There’s been a noticeable absence of lawn signs during the current Ottawa municipal election. I remember lawn signs being a significant part of elections when I was growing up. Even as recently as 2006 there seemed to be more lawn signs than there are now.

We’re discovering a new trend in politics. Candidates are replacing rather than integrating traditional campaign tactics with digital ones. That is, the candidates are migrating to Google Adwords, Facebook Ads, Facebook groups, Twitter, blogs, smartphone apps and vilified PhoneBots at the expense of door-to-door engagement and lawn signs. It’s a tactical approach to campaigning that suggests a lack of strategic vision.

Like ads in newspapers, signs on buses, and radio and television spots, online advertising is paid media. Like a campaign headquarters, a website is owned media. Like a conversation, blog posts, Tweets and Facebook updates, etc… represent shared media. Lawn signs are a very important element of any election campaign, one that very few candidates have replaced in the digital world.

Lawn signs represent earned media. While candidates pay to have them made (and excepting the signs candidates post on public property themselves), lawn signs are a public declaration of support for a candidate. Households with lawn signs are announcing they will be out on voting day because a particular individual and their platform is good for the job. Lawn signs are more likely to motivate neighbours to learn about and perhaps support a particular candidate.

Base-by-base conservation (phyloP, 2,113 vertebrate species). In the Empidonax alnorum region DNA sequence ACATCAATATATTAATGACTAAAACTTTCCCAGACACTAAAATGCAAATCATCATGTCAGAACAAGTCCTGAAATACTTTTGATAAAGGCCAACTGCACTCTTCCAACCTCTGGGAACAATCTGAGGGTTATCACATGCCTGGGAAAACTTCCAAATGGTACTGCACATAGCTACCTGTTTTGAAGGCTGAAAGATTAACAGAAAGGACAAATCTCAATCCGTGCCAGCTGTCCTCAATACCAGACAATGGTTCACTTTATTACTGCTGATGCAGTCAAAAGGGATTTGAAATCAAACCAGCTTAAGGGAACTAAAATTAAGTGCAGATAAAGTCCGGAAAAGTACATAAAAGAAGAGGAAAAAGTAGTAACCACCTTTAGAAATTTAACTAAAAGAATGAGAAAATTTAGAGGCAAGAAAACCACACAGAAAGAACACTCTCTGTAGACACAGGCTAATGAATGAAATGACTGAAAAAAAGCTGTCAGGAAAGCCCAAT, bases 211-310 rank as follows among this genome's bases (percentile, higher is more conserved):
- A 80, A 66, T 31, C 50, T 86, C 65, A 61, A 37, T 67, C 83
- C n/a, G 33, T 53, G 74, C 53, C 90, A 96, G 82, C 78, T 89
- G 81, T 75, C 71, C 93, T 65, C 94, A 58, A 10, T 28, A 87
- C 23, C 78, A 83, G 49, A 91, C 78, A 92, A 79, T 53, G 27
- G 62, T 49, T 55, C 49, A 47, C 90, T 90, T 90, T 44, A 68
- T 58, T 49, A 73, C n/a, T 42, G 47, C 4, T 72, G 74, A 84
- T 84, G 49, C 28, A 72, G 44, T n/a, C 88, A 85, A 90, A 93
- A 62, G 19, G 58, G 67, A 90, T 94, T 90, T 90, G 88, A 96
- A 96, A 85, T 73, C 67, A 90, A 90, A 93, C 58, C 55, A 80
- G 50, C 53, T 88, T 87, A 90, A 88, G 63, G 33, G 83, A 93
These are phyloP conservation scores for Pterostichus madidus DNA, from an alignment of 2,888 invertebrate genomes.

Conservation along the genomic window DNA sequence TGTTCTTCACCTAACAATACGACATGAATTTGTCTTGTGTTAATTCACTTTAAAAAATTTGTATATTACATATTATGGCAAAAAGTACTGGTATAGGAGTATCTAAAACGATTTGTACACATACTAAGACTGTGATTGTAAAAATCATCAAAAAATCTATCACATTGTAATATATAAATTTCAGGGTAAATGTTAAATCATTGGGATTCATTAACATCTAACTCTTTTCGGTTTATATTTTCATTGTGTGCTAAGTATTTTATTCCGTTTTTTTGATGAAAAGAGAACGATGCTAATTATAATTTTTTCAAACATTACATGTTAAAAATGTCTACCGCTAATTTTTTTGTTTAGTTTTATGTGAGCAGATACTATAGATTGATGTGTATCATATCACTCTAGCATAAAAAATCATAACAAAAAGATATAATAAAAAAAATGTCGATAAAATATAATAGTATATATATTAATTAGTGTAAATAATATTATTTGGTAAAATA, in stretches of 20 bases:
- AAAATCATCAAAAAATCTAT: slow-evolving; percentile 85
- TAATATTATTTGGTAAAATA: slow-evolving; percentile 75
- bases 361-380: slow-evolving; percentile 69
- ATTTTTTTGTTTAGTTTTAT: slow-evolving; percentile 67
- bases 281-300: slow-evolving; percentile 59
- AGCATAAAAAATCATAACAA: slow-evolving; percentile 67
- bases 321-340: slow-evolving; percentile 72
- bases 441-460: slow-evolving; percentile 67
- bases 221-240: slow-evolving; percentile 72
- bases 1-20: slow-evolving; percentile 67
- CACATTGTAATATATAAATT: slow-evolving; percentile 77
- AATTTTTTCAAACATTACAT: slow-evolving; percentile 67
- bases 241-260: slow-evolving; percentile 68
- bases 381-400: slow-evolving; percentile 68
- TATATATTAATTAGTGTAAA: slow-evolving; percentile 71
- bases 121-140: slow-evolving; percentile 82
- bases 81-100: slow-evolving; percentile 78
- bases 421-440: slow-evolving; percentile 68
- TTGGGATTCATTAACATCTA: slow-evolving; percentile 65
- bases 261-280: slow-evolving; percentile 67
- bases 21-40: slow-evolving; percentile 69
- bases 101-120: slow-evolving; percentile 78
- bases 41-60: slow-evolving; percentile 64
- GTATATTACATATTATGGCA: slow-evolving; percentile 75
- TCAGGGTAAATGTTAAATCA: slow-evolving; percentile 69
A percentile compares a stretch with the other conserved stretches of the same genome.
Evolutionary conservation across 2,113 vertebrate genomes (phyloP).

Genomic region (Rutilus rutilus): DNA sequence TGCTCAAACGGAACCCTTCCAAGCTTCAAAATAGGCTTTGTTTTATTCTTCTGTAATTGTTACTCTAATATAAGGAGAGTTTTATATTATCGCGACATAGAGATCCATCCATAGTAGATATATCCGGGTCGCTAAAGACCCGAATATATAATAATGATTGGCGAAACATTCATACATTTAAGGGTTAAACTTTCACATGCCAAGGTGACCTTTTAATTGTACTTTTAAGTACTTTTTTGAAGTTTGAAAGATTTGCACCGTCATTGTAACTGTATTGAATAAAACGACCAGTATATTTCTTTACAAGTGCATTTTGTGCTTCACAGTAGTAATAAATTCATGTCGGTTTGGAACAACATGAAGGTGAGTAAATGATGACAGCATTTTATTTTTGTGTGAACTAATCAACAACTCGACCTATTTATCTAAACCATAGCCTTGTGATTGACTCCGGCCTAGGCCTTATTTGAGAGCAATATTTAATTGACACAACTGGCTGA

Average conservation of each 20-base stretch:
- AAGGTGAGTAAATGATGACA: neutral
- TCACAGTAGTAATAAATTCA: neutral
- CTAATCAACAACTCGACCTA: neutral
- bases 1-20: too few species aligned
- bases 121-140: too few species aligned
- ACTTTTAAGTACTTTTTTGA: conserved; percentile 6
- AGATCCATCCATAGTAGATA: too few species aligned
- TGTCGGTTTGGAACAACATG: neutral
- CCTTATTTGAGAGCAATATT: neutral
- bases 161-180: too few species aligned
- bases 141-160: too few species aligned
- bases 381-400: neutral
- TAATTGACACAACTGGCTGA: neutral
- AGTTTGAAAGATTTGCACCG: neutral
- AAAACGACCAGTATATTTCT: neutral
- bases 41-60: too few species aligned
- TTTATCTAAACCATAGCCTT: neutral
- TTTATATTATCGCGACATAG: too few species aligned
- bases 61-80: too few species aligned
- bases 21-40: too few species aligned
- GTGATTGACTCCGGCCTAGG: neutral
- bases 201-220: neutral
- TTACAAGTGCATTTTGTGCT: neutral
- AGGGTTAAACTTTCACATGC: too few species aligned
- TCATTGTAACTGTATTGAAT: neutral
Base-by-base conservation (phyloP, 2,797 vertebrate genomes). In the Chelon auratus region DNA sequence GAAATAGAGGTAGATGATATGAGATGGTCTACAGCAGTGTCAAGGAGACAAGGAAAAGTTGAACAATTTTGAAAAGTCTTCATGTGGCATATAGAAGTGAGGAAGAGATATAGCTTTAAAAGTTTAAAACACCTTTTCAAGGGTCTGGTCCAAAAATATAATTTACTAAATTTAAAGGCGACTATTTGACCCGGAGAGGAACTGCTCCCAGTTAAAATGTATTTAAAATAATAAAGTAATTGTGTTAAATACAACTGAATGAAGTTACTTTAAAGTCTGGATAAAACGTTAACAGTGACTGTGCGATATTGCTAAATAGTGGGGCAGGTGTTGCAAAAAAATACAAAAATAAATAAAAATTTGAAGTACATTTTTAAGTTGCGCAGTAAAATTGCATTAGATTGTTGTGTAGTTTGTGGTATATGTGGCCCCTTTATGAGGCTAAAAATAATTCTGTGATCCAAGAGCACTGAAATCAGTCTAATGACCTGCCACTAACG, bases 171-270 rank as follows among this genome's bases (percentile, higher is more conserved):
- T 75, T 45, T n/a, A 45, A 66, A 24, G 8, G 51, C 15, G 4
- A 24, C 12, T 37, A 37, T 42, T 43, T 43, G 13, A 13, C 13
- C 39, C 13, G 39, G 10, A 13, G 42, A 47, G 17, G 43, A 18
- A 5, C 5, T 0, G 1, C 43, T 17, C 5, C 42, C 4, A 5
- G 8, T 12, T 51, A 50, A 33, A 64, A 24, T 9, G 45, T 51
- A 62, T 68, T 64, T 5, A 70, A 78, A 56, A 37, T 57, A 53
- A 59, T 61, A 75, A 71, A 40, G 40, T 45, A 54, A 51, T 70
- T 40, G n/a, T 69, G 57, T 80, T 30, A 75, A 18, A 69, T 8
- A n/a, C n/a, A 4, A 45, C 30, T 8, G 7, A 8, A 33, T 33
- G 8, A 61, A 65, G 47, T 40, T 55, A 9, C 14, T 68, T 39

In the digital world, a lawn sign would be a badge people can put on their website, a Twibbon1 people can put on their Twitter avatar, or a full avatar or profile photo people could use in place of their own to declare support for a particular candidate. Toronto mayoral candidate George Smitherman has a good Twibbon. While small it is legible.

Candidates need to make it easy for the individuals to show support in the digital world so that each supporter’s profile serves as a signpost for the candidate. A reminder. Just like a lawn sign.

I recognize more eyeballs are gravitating to the digital world. Indeed, my work for the last 17 years has depended on that trend. However, we’re not at the stage where traditional and digital are mutually exclusive. Rather than replace the old with the new, the two tactics should complement and support each other, to collaboratively amplify the other. Instead, campaigns are being driven by tactics rather than a comprehensive and integrated strategy. I wonder how many campaigns are floundering as a result.

  1. A Twibbon is a small graphic that can be added to a social media avatar. Among other things, Twibbons have been used to promote and show support for charitable campaigns. []